A study published today by the journal Canine Genetics and Epidemiology has determined that our British (or English) Bulldog is now so inbred that tackling the breed’s inherent array of health problems will require crossbreeding. The initial investigation into the genes of 102 breeding English Bulldogs found that the dogs were alarmingly similar in their genetic make-ups. These dogs were then compared to 37 other pet Bulldogs, referred to vets for various health issues. There were no significant genetic differences between these pets and the breeding stock.
“English bulldogs have very low genetic diversity resulting from a small founder population and artificial genetic bottlenecks,” the study concluded.
The Bulldog’s health problems are infamous; there really isn’t any part of their body that doesn’t seem to suffer. Skin infections and joint problems are commonplace, resulting from their folded skin and wide-set, exaggerated bodies respectively. They are prone to obesity too, and many have heart attacks. Natural matings are often impossible, thanks to the narrowness of the hips, and their huge heads often mean mothers must have caesarian sections too, lest puppies become stuck in the birth canal. But it is the Bulldog’s breathing issues that cause the most concern; Bulldogs cannot exercise extensively, or cope with hot weather. Many Bulldogs struggle even to sleep comfortably.
“Breeds such as the Boxer are similarly brachycephalic [short-faced] but do not suffer to the same degree,” reads the study. “In the case of the English bulldog, the nostrils are narrow, the base of the tongue is large and broad, the palate elongated and thickened, thus allowing for blockage of the pharynx especially during sleep. The tracheas are usually hypoplastic (narrow), further compromising normal ventilation. The constant pressures on the upper airways created by these obstructions may also damage and weaken the laryngeal muscles, cause eversion of the lateral ventricles, and further decrease pharyngeal potency. The laryngeal collapse is in turn associated with bronchial collapse. Therefore, the breathing problems in the English bulldogs go beyond mere shortening of the face and require specific changes in the nares, rostral skull, tongue, oropharynx and trachea.”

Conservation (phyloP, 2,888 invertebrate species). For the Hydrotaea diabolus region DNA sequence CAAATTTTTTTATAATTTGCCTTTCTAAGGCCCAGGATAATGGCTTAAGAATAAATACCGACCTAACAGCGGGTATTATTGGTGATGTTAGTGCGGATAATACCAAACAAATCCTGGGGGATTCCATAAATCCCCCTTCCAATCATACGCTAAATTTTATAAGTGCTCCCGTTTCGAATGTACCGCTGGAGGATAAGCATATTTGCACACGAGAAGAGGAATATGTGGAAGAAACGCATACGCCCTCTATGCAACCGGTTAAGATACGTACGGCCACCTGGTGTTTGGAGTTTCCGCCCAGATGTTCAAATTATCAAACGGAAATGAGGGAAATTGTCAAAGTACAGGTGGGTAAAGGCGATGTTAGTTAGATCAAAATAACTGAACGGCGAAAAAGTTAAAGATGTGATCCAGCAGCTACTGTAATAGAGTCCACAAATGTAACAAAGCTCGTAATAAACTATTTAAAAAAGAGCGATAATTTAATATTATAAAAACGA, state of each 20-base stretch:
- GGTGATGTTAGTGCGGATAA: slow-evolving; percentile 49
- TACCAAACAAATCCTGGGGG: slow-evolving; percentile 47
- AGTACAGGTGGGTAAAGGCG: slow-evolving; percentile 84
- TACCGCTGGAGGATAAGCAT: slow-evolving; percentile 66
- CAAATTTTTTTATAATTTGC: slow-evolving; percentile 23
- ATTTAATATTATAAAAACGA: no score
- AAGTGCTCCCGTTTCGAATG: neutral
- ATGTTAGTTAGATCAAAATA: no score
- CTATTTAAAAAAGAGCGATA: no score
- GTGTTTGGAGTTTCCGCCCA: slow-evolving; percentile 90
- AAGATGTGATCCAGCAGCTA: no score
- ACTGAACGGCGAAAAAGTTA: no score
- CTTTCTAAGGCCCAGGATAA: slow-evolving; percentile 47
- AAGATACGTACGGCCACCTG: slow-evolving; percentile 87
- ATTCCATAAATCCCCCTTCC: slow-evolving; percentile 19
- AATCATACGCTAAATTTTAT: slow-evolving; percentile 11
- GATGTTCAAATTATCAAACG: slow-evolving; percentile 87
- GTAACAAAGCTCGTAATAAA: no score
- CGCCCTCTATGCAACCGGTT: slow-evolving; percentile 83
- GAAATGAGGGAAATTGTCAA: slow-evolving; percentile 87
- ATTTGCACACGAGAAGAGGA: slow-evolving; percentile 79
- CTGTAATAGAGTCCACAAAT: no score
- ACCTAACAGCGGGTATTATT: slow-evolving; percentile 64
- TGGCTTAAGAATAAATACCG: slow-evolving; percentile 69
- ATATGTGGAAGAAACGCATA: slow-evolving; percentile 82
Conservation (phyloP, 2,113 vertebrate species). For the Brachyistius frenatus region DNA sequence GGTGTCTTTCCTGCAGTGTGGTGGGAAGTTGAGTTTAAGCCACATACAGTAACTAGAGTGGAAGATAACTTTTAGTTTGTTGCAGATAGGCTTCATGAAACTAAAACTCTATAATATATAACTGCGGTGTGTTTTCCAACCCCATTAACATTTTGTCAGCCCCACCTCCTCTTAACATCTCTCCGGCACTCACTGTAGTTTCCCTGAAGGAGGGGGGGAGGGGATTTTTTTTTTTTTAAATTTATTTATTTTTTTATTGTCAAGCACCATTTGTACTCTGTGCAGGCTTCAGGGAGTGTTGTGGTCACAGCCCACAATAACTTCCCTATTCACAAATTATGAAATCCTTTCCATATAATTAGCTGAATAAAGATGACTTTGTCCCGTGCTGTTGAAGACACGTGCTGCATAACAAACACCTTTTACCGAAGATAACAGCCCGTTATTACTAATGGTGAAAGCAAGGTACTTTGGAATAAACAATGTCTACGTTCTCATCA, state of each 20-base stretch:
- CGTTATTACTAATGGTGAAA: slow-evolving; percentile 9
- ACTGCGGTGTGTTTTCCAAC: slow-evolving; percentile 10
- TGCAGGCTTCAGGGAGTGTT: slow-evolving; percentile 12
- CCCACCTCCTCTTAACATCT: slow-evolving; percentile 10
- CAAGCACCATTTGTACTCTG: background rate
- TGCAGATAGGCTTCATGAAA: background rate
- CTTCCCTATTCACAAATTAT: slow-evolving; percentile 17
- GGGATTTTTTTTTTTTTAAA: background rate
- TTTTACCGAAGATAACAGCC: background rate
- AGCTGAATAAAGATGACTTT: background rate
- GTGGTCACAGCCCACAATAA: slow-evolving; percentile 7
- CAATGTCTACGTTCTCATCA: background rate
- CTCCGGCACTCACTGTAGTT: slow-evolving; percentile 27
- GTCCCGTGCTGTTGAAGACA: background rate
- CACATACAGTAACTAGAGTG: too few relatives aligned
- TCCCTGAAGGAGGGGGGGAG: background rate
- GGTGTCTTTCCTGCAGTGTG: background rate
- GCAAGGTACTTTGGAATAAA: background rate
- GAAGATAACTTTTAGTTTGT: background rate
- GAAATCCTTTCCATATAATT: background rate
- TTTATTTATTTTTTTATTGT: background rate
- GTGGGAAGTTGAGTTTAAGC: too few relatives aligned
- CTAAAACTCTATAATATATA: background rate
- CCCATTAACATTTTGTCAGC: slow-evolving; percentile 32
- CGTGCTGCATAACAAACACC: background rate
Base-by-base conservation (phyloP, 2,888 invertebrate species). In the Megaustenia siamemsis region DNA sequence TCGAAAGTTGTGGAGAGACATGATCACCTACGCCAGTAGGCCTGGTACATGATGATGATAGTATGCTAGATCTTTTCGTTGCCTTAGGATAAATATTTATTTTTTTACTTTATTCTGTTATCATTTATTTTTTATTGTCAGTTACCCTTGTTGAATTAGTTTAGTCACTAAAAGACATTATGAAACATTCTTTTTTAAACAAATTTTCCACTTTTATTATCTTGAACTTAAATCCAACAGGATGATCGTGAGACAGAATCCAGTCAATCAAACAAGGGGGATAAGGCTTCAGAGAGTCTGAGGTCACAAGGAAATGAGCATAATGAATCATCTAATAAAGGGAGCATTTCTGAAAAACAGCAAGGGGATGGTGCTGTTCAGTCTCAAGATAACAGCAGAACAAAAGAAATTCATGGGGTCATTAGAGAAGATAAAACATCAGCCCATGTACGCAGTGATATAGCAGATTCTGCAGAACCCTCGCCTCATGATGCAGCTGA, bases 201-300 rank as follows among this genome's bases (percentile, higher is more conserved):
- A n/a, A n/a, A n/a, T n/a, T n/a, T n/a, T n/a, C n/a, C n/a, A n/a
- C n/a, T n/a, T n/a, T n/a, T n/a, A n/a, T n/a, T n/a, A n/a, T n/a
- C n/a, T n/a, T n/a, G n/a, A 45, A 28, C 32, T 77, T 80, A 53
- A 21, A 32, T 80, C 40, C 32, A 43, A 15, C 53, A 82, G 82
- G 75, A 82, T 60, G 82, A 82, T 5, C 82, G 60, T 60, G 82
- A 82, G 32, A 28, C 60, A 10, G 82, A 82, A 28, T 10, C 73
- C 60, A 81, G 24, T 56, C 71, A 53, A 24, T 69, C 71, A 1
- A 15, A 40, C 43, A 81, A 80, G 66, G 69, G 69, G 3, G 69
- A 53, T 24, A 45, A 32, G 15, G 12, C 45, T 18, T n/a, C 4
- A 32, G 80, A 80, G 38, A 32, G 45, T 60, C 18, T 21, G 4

Despite all of this, the Bulldog today is an incredibly popular and fashionable dog to own. Other studies have suggested our attachment to the flat face stems from our recognition of human babies within it, with the big eyes and little nose – making these dogs easy to anthropomorphise and pander to as children. But it is clear we cannot allow these problems continue for our own selfish preferences.
The study states that crossbreeding may be our best chance at saving a semblance of this breed, while still retaining some ethical and moral justification for its existence. Whereas there are some individual Bulldogs who enjoy a better degree of health than most others, in order to rapidly effect change, different dogs of different breeds must be bought in to widen the gene pool and weed out the extremes.
Study co-author Niels Pedersen, from the University of California, Davis, told BBC News, “We tried not to be judgemental in our paper. We just said there’s a problem here, and if you are going to decide to do something about it, this is what you’ve got to work with.
“If you want to re-build the breed, these are the building blocks you have, but they’re very few. So if you’re using the same old bricks, you’re not going to be able to build a new house.”
Similar alternatives to the English Bulldog do exist, often stemming from individual breeders more concerned about welfare and health than rosettes. Often they look to the past, before the modern show ring, with an effort to recapture some of the medieval element to the breed, when the Bulldog was an athletic bullfighter, not a lump on the sofa with a rattling breath.
There are some success stories. The Continental Bulldog came about in 2001 in Switzerland, when a English Bulldog breeder crossed her dogs with the Leavitt Bulldog, a larger, leggier breed, to try and create a compact, medium-sized and even tempered Bulldog, with less of the exaggerated features. The Victorian Bulldog, on the other hand, is a home-grown alternative. These breeders looked back to the Bulldog of the earliest show circuits at the end of the Nineteenth Century – a dog with thinner skin, slimmer build and, crucially, a longer muzzle.